But if hermeneutics became a feature of our today, then it is not missing the today: it is absorbed by it; or perhaps we should rather say that what hermeneutics misses is paying attention to this absorption, to how it is absorbed in and by our today. Perhaps this hermeneutical missing resides in the fact that, today, meaning appears to be so exhausted by interpretation that interpretation becomes empty of meaning, not because it lacks meaning or because meaning would be hidden or forgotten, but because meaning is too exposed to the work of meaning. Indeed, what seems more and more evident today is that whatsoever meaning can be taken in whatsoever way. We assist everywhere in the process by which meanings are rendered empty by the excess of signification they can receive. It is not only the meaning of history and tradition, of heritage and legacy, of belonging and dependence, that can receive whatsoever signification depending on who, where, when and for which purpose they are named and appropriated: the same happens with the meaning of critique and transformation, when what is being criticized is empowered through that very critique, and continuous transformation keeps transformation untransformed.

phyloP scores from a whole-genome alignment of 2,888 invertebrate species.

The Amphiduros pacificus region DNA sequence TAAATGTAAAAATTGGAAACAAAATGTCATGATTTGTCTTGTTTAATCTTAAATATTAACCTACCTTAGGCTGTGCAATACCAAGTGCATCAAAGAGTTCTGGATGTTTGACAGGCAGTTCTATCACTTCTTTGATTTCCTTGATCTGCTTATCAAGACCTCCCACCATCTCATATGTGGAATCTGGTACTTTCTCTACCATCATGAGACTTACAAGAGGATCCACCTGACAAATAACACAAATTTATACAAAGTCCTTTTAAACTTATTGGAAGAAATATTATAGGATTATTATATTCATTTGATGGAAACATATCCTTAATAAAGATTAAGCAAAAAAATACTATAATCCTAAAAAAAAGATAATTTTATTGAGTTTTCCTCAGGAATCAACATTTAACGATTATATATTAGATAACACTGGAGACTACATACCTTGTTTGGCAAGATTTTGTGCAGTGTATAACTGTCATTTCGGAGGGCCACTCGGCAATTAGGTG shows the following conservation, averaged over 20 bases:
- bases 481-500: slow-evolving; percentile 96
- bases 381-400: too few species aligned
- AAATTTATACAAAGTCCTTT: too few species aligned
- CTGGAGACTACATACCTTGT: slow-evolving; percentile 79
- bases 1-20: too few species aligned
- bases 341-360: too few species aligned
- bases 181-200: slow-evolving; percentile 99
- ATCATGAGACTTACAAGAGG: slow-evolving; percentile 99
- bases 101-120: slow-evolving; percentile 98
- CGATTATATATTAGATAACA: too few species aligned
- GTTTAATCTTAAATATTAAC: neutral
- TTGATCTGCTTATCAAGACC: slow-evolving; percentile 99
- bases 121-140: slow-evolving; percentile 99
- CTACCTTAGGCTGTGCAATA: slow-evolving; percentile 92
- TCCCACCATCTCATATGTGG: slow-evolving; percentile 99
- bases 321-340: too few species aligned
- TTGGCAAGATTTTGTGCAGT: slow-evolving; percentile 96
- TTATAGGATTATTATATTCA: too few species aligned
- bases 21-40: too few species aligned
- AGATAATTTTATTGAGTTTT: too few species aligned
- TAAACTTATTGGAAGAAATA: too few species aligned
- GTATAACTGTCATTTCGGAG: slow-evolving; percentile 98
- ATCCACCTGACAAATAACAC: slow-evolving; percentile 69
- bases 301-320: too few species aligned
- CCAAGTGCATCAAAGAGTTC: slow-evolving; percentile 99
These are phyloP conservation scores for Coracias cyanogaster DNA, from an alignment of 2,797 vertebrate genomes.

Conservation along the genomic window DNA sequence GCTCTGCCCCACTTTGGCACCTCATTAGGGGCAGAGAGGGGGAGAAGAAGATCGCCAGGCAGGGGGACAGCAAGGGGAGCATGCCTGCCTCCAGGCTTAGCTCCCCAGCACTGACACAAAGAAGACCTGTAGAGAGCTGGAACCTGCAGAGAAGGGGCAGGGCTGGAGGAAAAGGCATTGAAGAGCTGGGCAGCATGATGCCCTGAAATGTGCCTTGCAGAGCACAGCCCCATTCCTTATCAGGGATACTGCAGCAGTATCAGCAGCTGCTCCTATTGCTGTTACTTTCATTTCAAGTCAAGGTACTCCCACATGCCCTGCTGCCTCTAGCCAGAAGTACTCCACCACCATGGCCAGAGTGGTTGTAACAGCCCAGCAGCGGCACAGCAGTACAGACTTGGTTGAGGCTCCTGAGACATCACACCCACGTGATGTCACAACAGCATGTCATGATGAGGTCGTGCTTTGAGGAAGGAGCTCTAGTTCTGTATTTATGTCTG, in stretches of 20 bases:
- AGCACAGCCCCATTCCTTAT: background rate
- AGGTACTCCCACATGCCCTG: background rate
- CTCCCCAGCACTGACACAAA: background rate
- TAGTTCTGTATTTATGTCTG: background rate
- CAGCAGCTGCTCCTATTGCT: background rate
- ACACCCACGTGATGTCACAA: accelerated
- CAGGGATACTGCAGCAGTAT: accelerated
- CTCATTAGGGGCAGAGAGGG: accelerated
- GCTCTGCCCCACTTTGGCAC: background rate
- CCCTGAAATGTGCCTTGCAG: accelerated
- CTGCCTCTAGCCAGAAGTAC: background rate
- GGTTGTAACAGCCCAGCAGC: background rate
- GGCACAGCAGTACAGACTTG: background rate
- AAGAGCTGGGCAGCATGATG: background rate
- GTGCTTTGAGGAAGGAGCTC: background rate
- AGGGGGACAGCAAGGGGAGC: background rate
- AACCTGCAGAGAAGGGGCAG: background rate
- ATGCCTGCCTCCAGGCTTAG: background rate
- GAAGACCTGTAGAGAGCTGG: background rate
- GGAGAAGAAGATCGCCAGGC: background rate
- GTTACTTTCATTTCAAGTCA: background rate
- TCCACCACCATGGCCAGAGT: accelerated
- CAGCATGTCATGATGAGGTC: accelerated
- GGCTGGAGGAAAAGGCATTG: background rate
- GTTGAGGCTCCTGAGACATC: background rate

This dynamics of circulation of meanings and significations is at the core of our high-techno-economic world. It is the dynamo of globalization. What Heidegger described as Gestell, the enframing of technology as the way being gives itself in its own withdrawal, can be considered the first thought of globalization in the way we experience it today, and that the title neo-liberal capitalism aims to express: he was one of the first to seize hold of it philosophically. Thus, what it is called neo-liberal capitalism is not merely the techno-mediatic way capitalist production performs under the power of the image and the spectacle: it is so insofar as the world appears as world through a dynamics of signification in which every meaning can receive whatsoever meaning. Indeed, if the immediate view of the world today and of the today of the world is of a world entirely reduced to monetary relations, it is not because it is reduced to numbers and ciphers, to statistical accounts and to so called data-based evidences. Money is not a question of numbers; it is a question of meaning and signification, a question of values and evaluations. It is in fact a question of rendering everything equivalent to whatsoever, which is only possible when everything loses its own meaning and value for the sake of receiving whatsoever meaning and value. It is no longer simply a matter of turning experiences into “things” or “objects.” It is rather a matter of “whatsoevering,” if I might improvise a word in English, everything that is, rendering everything into Bestand, into a resource or disposability, to remain in Heidegger’s and Agamben’s vocabulary. Meanings and values must become flexible and fluid, full of “plasticity,” clothed in the beautiful promise of the freedom of “becoming” – otherwise they cannot be “sold,” “traded,” “imaged,” “exchanged”: in short, otherwise they cannot “exist.” Global capitalism means the globalization of this dynamics of the signification of meaning when labor relations become more and more precarious, and the very nature of labor becomes more and more virtual. By becoming flexible and fluid, appealing to mobility and continuous transformation, meanings and values become empty. At stake here is the “logic” in which having no meaning and having whatsoever meaning become totally equivalent. The more meanings and values can be attributed to being, the less being has meaning. Indeed, the more beings, the less being. When everything can be understood and interpreted in whatever way, understanding and interpretation also lose their meaning, receiving themselves whatsoever interpretation and understanding.